Cindy Gabriela Flores on Fri, 22 Mar 2002 19:48:35 +0100 (CET)

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Monterrey, NL, March 14th, 2002.


* Mary Robinson calls upon governments to fulfill
Millenium Summit goals

Representatives of nearly 700 non governmental
organizations rejected the “Monterrey Summit” document
because, they stated that simply, “it’s no good”, and
UN Human Rights High Commissioner Mary Robinson called
upon governments to fulfill the Millenium Summit

People’s human rights are not negotiable, Mary
Robinson said in a statement sent to the Global Forum:
Financing for the right to Sustainable and Equitable
Development that began today in the city of Monterrey.

The opinion of the United Nations representative is
that human rights must be the main issue at the
International Conference: Financing for Development
(FfD) that will congregate 53 heads of state and

She pointed out that sustainable development requires:
law enforcement, more access to commerce, and
attracting foreign investment, though she recognized
that national efforts have not been sufficient in this

We have only begun to scratch the surface in
contributing aid to poor countries, and narrowing the
technological gap, she said, so she called to business
people and academics to share their knowledge in order
to spread it throughout the developing world.

Laura Frade, of the Steering Committee, stated that
the final document of the FfD is confusing and does
not establish a commitment from the rich countries.

During the inauguration of the Global Forum in the
Coca-Cola auditorium, now renamed “Monterrey Steel”,
in Fundidora Park, Frade stated that the globalization
is a system of  “anarchic dictatorship” that has been
detrimental to women, children, and all human beings,
making the rich richer and the poor poorer.

Earlier, Paul Tennassee, representative of the World
Work Conference and member of the International
Committee for Aid to the Global Forum, said that civil
society is bewildered with the Monterrey Consensus
document because it does not offer any avenues for
reaching the goals of the Millenium Summit.

He referred both to the Mexican economic crisis in
1995 product of neoliberal politics and the mistrust
that exists towards the policies of multilateral
institutions such as the World Bank and the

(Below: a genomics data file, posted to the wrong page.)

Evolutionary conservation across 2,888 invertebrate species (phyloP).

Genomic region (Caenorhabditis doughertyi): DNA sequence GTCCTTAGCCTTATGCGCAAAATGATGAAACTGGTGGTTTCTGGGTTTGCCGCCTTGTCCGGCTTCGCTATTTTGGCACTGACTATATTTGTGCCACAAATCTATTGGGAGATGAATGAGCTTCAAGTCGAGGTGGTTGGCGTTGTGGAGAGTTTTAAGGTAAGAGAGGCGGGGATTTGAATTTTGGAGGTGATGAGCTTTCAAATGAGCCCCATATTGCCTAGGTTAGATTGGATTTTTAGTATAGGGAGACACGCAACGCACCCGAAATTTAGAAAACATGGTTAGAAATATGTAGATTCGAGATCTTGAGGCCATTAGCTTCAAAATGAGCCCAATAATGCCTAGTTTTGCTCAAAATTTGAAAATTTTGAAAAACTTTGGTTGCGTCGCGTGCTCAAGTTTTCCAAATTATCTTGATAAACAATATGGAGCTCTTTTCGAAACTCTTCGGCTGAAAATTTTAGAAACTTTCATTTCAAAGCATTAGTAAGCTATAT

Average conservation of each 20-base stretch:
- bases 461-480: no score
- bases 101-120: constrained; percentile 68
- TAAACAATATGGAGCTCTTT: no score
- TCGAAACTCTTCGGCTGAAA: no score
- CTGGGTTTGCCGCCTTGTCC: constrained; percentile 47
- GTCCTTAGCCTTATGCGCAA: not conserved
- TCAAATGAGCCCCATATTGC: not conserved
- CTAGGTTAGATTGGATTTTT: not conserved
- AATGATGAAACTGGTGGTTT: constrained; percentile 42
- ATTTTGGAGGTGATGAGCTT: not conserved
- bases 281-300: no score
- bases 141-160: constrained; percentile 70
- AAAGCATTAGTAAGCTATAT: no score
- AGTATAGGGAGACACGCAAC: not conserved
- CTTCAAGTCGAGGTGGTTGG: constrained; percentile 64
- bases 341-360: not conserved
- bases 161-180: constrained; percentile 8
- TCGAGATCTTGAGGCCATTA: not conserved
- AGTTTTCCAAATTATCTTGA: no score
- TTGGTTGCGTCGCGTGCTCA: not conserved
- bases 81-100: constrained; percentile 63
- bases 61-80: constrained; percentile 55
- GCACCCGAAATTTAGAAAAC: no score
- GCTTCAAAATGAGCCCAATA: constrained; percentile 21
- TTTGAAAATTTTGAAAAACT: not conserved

International Monetary Fund.

When he declared his support for the cancellation of
external debt, Tennassee said that financing for
development must guarantee gender rights, democratic
development, and decent work, all of which are
challenges for the world’s governments, to whom he
warned “you can run but you cannot hide from those of
us who stand in resistance to the international global

In an impassioned and critical speech against the
neoliberal model Laura Frade, claimed that
globalization reinforces patriarchy and makes
governments obey commerce rules that lead to

They incorrectly refer to us as globaliphobics when in
reality we are nonconformists; “we speak for those who
have been subjugated.”  We are conscious that this
model doesn’t work, that it must change as it is a
system of suffocation,” she stated.

She added that because of the system of world
governance that multilateral institutions are
constructing, the commercial market is incapable of
eradicating poverty.

She also called to NGOs to continue denouncing,
criticizing, and formulating proposals that continue
the advancement of civil society's issues,
consolidating consensus in favor of a democratic and
sustainable development model.

Laura Frade stated that civil society is an advancing
not a regressing force in the world.   At her turn,
Lidice Ramos of the Secretarial Office of Monterrey
pleaded for a solid economy that does separate people.

In the opening ceremony of the global forum, Jesus
Medellin former worker of the Monterrey Steel Mill,
closed down as a result of neoliberal policies, asked
for a space to create a museum where workers from the
iron and steel factory who gave their lives in
numerous work related accidents can be honored. 



* Global Forum goal: a model of development where all
are included
-- Debt forgiveness one of the demands

* NGO make harsh critics on Monterrey Consensus